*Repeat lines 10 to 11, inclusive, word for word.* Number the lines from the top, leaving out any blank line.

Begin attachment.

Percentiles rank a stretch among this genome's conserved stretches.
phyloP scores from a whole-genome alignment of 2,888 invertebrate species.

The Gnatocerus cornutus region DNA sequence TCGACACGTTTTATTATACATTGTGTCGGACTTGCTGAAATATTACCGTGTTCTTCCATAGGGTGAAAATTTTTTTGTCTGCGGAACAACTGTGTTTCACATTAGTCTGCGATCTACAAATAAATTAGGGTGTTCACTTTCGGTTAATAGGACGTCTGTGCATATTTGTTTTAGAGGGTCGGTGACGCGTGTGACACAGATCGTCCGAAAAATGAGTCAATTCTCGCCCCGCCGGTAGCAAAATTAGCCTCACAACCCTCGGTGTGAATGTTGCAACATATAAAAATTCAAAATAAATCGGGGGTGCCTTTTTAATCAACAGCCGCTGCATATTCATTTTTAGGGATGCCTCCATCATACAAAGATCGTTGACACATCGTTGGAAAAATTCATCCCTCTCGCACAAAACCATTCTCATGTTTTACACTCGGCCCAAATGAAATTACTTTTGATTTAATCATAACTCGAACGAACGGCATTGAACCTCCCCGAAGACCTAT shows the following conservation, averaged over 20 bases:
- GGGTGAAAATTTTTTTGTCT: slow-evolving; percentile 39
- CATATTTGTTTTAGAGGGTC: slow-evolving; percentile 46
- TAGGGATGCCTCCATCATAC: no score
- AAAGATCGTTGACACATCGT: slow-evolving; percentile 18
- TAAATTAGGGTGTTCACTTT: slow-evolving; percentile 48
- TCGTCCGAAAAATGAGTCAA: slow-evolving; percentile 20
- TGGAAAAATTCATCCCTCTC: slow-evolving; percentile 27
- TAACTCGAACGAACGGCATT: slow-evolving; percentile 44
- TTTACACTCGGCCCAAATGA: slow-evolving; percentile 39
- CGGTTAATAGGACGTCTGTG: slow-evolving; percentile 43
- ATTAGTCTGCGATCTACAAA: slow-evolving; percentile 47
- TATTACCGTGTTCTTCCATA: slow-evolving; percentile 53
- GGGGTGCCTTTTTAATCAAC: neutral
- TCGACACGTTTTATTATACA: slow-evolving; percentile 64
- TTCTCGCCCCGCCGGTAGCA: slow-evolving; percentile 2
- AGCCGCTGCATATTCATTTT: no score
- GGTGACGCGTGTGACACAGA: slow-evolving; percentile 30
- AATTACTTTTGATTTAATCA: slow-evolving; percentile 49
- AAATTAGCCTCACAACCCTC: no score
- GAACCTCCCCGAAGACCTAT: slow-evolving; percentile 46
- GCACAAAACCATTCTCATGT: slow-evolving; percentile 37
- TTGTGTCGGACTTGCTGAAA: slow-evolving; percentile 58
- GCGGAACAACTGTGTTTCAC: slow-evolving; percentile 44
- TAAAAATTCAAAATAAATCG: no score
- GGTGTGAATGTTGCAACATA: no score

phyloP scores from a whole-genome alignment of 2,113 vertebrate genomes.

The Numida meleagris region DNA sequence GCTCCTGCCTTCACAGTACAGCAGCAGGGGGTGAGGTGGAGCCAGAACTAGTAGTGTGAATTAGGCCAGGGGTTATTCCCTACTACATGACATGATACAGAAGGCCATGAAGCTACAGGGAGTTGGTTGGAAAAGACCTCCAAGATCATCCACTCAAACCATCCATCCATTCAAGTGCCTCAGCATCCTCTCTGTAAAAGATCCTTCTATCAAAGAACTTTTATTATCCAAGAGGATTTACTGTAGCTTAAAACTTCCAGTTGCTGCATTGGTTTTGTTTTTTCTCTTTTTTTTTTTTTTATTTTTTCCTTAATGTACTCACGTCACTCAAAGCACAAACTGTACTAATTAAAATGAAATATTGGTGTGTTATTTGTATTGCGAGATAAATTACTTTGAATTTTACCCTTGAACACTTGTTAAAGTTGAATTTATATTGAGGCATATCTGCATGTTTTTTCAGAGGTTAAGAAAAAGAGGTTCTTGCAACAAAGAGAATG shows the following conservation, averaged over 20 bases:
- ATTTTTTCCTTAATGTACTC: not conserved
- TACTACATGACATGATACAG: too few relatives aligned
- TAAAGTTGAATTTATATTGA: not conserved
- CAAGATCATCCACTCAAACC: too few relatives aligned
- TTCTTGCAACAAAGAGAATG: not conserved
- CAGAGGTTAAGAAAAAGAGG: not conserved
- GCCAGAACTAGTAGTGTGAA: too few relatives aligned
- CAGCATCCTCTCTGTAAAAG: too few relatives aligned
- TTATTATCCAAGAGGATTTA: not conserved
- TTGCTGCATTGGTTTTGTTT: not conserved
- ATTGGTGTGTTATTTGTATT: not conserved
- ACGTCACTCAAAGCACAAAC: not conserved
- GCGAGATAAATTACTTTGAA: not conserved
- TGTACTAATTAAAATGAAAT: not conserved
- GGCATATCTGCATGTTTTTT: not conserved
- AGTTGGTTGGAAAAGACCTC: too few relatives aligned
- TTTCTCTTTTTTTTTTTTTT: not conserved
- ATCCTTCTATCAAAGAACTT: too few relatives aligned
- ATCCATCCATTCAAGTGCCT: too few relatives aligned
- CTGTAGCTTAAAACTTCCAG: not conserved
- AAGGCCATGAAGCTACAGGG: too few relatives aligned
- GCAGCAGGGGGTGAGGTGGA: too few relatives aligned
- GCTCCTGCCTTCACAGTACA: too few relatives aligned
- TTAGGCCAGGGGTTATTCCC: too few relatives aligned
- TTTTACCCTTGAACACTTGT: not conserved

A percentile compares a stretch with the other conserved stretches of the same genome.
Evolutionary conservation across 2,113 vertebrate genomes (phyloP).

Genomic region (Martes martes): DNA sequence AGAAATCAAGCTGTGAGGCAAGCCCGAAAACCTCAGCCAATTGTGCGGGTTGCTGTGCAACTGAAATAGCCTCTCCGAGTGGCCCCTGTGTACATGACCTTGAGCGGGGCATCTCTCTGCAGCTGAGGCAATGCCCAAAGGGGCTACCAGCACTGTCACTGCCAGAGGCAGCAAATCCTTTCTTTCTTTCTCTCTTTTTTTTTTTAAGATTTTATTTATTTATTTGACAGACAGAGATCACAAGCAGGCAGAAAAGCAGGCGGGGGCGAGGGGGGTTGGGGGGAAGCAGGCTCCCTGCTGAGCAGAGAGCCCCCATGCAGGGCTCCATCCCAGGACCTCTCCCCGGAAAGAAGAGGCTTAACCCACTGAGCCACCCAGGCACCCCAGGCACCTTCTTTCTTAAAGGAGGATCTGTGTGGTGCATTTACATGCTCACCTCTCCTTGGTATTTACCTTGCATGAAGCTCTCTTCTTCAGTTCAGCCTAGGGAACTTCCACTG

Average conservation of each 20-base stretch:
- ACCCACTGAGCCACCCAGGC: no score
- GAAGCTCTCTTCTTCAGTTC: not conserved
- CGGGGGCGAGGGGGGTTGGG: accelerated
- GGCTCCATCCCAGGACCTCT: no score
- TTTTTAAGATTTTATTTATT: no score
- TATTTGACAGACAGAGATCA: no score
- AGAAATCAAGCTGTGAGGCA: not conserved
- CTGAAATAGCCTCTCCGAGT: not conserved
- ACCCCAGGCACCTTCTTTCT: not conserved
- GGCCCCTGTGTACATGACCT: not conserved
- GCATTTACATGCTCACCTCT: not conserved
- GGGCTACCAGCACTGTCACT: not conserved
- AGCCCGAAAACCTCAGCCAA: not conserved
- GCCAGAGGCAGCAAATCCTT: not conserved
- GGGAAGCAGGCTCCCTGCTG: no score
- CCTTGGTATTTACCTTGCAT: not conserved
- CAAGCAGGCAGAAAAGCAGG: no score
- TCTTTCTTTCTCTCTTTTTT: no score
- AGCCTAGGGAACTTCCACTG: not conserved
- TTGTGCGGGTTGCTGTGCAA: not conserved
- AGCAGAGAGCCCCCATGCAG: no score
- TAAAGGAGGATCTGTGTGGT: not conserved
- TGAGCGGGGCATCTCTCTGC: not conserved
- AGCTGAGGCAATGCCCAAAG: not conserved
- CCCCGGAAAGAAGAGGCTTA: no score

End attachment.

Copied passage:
- TGGAAAAATTCATCCCTCTC: slow-evolving; percentile 27
- TAACTCGAACGAACGGCATT: slow-evolving; percentile 44